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What are common errors in federal appeals filings?

| Feb 12, 2016 | Federal Appeals |

In a review of briefs filed through the federal Court of Appeals, it was found that a bit over 16 percent featured common errors. Working with a lawyer who is well-versed in appeals processes helps reduce the chance that your case will suffer from some of these common errors.

Documents that are filed through the court’s electronic process have to be in a PDF format so they are text searchable. This means they have to start out as word processing files and be converted to PDFs using conversion software, which may or may not be included in the word processing program. Firms cannot simply scan a document as a PDF, because that does not create searchable text.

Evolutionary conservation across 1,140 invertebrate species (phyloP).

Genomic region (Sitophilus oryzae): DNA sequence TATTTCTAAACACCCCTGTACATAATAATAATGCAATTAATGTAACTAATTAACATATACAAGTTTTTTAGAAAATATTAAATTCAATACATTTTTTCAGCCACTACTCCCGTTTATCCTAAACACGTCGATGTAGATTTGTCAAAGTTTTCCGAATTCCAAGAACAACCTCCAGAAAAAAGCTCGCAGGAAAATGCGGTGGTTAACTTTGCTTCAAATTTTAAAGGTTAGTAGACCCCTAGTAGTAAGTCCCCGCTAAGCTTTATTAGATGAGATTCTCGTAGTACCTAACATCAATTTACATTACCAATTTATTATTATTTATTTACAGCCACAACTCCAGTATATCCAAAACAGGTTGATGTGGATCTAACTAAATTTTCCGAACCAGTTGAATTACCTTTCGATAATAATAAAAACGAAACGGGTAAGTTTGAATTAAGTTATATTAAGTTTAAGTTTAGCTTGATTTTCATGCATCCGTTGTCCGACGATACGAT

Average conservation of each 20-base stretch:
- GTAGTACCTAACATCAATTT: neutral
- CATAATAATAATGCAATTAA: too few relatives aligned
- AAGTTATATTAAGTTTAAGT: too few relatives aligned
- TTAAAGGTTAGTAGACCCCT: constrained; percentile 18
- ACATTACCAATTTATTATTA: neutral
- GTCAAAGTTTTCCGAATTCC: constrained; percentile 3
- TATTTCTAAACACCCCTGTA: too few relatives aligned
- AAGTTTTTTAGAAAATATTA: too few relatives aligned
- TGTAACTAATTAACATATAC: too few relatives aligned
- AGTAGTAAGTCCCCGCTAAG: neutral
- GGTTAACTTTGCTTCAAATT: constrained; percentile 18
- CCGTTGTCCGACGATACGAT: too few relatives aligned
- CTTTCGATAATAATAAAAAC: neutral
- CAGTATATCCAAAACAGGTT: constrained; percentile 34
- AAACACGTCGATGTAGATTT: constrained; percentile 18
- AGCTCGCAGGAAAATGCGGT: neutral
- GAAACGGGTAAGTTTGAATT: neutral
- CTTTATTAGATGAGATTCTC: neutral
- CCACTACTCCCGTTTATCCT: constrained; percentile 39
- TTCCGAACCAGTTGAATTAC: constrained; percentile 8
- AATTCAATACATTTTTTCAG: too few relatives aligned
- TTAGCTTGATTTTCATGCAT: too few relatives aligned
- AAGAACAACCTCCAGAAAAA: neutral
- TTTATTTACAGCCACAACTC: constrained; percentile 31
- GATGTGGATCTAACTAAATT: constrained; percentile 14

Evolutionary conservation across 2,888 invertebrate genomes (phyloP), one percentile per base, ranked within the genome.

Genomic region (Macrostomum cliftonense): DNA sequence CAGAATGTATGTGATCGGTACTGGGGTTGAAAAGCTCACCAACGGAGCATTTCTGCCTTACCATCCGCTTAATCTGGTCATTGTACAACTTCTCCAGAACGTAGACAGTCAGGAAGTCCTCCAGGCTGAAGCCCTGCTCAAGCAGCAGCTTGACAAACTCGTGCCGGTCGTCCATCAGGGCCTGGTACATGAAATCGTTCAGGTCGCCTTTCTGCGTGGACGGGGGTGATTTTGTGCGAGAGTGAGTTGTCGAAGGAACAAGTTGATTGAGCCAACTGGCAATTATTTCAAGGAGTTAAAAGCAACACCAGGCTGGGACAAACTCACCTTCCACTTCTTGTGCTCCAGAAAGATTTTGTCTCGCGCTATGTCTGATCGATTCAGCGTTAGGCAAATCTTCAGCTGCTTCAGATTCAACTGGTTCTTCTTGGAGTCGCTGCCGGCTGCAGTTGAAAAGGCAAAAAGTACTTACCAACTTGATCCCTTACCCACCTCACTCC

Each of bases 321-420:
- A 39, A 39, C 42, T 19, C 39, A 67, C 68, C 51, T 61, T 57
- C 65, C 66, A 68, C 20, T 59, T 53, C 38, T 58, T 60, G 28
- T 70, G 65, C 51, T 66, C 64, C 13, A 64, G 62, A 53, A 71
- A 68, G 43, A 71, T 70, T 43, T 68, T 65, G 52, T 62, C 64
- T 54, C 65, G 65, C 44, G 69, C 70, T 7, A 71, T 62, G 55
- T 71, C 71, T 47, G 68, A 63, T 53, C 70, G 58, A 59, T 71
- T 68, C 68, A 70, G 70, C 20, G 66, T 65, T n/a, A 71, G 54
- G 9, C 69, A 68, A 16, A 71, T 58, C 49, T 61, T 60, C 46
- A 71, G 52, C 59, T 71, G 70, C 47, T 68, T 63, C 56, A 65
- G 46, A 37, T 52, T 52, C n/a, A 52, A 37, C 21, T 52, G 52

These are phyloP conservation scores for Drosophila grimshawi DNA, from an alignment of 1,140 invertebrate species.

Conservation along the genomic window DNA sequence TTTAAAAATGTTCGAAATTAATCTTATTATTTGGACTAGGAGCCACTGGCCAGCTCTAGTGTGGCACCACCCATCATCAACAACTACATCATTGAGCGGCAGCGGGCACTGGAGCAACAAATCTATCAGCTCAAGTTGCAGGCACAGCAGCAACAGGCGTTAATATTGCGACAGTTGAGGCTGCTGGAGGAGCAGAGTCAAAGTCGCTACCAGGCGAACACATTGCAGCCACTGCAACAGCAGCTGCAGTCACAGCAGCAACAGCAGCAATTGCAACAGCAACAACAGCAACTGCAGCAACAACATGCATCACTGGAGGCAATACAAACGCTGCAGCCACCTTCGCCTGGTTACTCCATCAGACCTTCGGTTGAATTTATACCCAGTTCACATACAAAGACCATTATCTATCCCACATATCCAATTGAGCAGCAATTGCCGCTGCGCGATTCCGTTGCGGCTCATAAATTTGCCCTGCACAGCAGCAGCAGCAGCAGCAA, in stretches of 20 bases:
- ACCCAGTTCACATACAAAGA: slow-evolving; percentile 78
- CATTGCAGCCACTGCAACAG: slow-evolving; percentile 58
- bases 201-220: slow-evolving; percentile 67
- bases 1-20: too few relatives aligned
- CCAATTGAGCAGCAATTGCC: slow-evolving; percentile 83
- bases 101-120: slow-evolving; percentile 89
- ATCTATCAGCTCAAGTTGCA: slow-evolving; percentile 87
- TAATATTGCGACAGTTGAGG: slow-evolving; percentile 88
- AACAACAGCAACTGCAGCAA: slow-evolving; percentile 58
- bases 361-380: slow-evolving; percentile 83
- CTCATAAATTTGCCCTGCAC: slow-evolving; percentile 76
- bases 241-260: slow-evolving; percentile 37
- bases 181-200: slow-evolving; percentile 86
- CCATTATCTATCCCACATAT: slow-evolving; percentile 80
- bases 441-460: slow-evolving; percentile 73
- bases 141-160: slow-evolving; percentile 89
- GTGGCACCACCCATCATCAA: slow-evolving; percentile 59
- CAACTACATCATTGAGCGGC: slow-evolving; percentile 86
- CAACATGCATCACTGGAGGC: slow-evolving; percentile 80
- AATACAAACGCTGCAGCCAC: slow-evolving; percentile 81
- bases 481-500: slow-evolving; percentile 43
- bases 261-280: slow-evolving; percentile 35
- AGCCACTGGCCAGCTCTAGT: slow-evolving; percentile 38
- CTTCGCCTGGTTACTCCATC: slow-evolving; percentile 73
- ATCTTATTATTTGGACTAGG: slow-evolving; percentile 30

All documents submitted must follow formatting rules of the court, and some do not. In other cases, formatting is correct but the document is missing required information or a required part of the document is missing. In other cases, attorneys have taken time to file briefs through the appeals court, but those documents were filed on behalf of a person who was not officially part of an appellate case.

Finally, the only attorneys who can file documents in such federal appeals cases are those who are admitted under the Federal Circuit Bar. This is one reason that it’s important to seek out an attorney who is experienced and appropriated credentialed to deal with your appeals case.

No one is infallible, but an experienced attorney is less likely to make small mistakes that can jeopardize your appeal. They understand the timelines, formatting and other requirements associated with the appeals court processes.

Source: US Court of Appeals for the Federal District, “Top 10 Most Common Errors in Briefs and Motions,” accessed Feb. 12, 2016